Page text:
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Last Updated 4/21/19

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Anemia is a common complication of end-stage renal disease (ESRD). Anemia occurs when there is a shortage of red blood cells or when the red blood cells are not correctly formed. In dialysis units, anemia is usually measured by the hematocrit blood test, which reports the percentage of the blood that is comprised of red blood cells. Normally, a hematocrit is from 37% to 47% for women and from 42% to 52% for men. Without interventions, a dialysis patient's hematocrit usually stabilizes between 20-25%. At this level, most patients tire easily and feel drained of energy. Several statistical analyses have shown that dialysis patients have signficantly more complications, hospitalizations, and a higher mortality rate when their hematocrit is below 30% (approximately).

Dialysis patients experience anemia (low hematocrit) primarily because their kidneys no longer produce adequate amounts of erythropoietin (EPO). EPO is the principal factor that stimulates red blood cell production in the bone marrow.

Before 1990, most dialysis patients experienced moderate to severe anemia on a long-term basis. At that time, dialysis patients were given frequent blood transfusions which also exposed them to possible infection by bloodborne pathogens such as hepatitis viruses and HIV. Today, thanks to the availability of bioengineered EPO, the need for most transfusions has been eliminated.

With most patients now routinely receiving EPO during their dialysis treatments, hematocrits are routinely in the range of 30-36%. The NKF-DOQI recommended target hematocrit range for dialysis patients currently is 33% to 36%. Most insurance companies and Medicare will not reimburse the dialysis facilities for EPO injections when the patient's hematocrit is above a certain number (36% approximately).

The production of healthy blood cells is also dependent on the body having enough iron, vitamin B12, folic acid and other substances. If a patient does not respond to EPO therapy, the most likely cause is a deficiency of iron. For this reason, most dialysis centers routinely monitor iron levels in the blood.

 

Warning:  Changes should never be made in a patient's treatment or care based solely on the information found here.  Every patient has unique healthcare concerns and considerations and all these factors must all be taken into account before any changes can be safely made.  All medical and therapeutic decisions must come from a qualified health care provider.  Read RenalWEB's Legal Disclaimer before proceeding.


  NEWS & LATEST ARTICLES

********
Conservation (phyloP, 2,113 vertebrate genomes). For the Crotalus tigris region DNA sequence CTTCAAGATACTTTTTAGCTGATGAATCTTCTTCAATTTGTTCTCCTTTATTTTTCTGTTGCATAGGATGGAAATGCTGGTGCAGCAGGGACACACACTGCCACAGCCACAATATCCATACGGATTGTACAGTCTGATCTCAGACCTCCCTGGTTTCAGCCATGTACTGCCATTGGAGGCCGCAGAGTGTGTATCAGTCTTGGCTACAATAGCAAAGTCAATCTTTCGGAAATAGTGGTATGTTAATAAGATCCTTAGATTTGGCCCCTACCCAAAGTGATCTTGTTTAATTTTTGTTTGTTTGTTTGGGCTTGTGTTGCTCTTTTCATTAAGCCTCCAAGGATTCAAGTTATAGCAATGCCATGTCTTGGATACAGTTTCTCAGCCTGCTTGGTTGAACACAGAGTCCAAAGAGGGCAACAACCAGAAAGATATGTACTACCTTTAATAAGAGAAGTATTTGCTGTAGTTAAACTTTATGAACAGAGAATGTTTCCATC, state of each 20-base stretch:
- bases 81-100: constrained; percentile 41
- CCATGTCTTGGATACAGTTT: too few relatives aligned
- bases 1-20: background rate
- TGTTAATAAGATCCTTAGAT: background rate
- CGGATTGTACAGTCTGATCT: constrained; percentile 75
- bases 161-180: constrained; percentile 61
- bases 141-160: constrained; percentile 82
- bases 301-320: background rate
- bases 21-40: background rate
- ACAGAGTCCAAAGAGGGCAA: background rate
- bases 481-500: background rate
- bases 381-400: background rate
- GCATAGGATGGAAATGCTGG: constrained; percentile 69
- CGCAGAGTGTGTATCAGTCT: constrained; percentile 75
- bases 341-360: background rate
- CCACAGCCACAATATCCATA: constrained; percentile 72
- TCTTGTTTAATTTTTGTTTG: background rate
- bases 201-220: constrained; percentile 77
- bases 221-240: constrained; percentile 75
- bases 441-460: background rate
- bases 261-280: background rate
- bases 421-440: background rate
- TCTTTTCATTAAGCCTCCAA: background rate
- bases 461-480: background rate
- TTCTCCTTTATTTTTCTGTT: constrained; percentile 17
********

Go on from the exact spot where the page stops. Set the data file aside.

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High-Dose IV Iron For Anemia Correction in Chronic Kidney Disease - Article extract from Kidney International. - April 2019

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Safety of Dynamic Intravenous Iron Administration Strategies in Hemodialysis Patients - Published Ahead of Print CJASN article. - April 15, 2019

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Online First Abstracts from Blood Purification - April 3, 2019

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Will the Results of the Proactive IV Iron Therapy in Hemodialysis Patients Trial Impact the Anemia Guidelines? - Free, full-text, Advance Article from NDT. - April 1, 2019

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A Retrospective Study on Erythropoiesis Stimulating Agent Dose Reducing Potential of an Anti-Platelet Activation Membrane Dialyzer in Hemodialysis Patients - Free, Open Access article from Therapeutic Apheresis and Dialysis. - April 1, 2019

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Safety of Intravenous Iron – Cosmofer and Monofer Therapy in Peritoneal Dialysis and Non-Dialysis-Dependent Chronic Kidney Disease Patients - Free, Open Access article from Peritoneal Dialysis Internation. - March-April 2019

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Economic and Quality of Life Burden of Anemia on Patients with CKD on Dialysis: A Systematic Review - Open Access article from Journal of Medical Economics. - March 27, 2019

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Effect of Additional Oral Semaglutide vs Sitagliptin on Glycated Hemoglobin in Adults With Type 2 Diabetes Uncontrolled With Metformin Alone or With Sulfonylurea — The PIONEER 3 Randomized Clinical Trial - Abstract and editorial extract from the Journal of the American Medical Association. - March 23, 2019